Nebamun Supervising Estate Activities, Tomb of Nebamun

Twentieth Century; original New Kingdom

Charles K. Wilkinson

On view at The Met Fifth Avenue in Gallery 135

This facsimile copies a wall painting from the tomb of a man named Nebamun who lived in the middle of Egypt's Dynasty 18 (about 1475 B.C.). The scene probably depicts various activities that were part of Nebamun's personal life. In the center of the top register, men gather grapes in a vinyard and at the left side of the next register down, the grapes are brought to a winery, pressed, and decanted into pottery jars while Nebamun, seated on a stool, looks on. In the bottom register, Nebamun, seated at the right, watches while a scribe named Djenutynefer (kneeling in front of him) records the branding of cattle.

In the upper right corner, Nebamun and an attendant bring offerings of thanks to a temple, and below, the outside of a house is depicted with two date palms growing from an interior courtyard.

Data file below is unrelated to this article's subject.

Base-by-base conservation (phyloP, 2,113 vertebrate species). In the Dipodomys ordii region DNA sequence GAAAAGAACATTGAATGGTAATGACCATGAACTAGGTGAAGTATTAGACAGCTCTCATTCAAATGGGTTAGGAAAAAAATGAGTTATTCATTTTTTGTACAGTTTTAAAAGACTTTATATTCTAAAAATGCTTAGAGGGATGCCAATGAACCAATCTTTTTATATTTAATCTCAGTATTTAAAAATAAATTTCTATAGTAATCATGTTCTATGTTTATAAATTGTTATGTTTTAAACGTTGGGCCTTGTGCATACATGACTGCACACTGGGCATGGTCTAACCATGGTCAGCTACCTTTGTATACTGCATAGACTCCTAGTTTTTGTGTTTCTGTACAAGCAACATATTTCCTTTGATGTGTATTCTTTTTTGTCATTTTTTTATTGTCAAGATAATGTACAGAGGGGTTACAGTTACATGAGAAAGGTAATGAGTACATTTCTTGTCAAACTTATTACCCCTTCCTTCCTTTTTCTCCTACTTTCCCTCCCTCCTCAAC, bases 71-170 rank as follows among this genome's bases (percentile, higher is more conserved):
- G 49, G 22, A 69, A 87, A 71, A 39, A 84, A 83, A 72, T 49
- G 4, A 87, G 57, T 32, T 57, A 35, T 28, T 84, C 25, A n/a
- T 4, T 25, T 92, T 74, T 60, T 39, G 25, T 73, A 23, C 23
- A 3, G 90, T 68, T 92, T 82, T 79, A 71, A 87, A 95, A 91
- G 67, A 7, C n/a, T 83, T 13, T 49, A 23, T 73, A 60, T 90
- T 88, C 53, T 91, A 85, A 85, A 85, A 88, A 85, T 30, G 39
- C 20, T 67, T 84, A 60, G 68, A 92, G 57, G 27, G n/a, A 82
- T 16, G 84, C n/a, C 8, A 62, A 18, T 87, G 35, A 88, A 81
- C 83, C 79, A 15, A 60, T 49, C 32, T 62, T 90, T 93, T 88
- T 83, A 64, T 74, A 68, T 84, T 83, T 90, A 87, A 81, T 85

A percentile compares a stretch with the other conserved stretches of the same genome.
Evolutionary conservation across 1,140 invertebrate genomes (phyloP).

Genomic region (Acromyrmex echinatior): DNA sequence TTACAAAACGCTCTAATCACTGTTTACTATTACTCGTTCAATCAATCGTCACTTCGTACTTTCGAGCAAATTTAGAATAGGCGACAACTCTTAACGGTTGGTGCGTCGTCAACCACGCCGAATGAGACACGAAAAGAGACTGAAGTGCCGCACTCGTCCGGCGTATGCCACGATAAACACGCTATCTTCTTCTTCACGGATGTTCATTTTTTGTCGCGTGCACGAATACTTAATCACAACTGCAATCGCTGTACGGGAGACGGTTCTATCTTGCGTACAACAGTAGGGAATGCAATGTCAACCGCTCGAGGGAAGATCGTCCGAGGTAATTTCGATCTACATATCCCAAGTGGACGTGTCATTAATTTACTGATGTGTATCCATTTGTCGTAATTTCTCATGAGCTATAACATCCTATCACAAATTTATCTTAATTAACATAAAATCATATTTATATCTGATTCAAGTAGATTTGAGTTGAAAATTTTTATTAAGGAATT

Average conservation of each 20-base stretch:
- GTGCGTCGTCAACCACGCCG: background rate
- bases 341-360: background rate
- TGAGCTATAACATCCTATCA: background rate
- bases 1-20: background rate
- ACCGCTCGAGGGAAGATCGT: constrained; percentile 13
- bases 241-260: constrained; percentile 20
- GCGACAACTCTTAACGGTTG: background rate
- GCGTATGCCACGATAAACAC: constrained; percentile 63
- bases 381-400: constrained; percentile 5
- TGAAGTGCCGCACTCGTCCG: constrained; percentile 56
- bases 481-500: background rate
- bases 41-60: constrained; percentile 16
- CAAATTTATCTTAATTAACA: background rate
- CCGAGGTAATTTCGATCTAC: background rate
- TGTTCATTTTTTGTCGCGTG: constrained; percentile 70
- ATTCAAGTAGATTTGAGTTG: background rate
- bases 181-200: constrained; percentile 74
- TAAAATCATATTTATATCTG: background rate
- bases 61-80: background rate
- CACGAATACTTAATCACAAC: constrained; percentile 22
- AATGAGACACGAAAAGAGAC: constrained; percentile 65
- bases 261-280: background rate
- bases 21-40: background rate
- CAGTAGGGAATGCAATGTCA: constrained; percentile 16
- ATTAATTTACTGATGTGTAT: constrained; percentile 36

If you look closely at the facsimile, it's possible to see that the 20th Century artist, Charles K. Wilkinson, restored parts of the scene that had been damaged since the original had been painted some 3400 years before.

Nebamun Supervising Estate Activities, Tomb of Nebamun, Charles K. Wilkinson ca. 1928–1930, Tempera on paper

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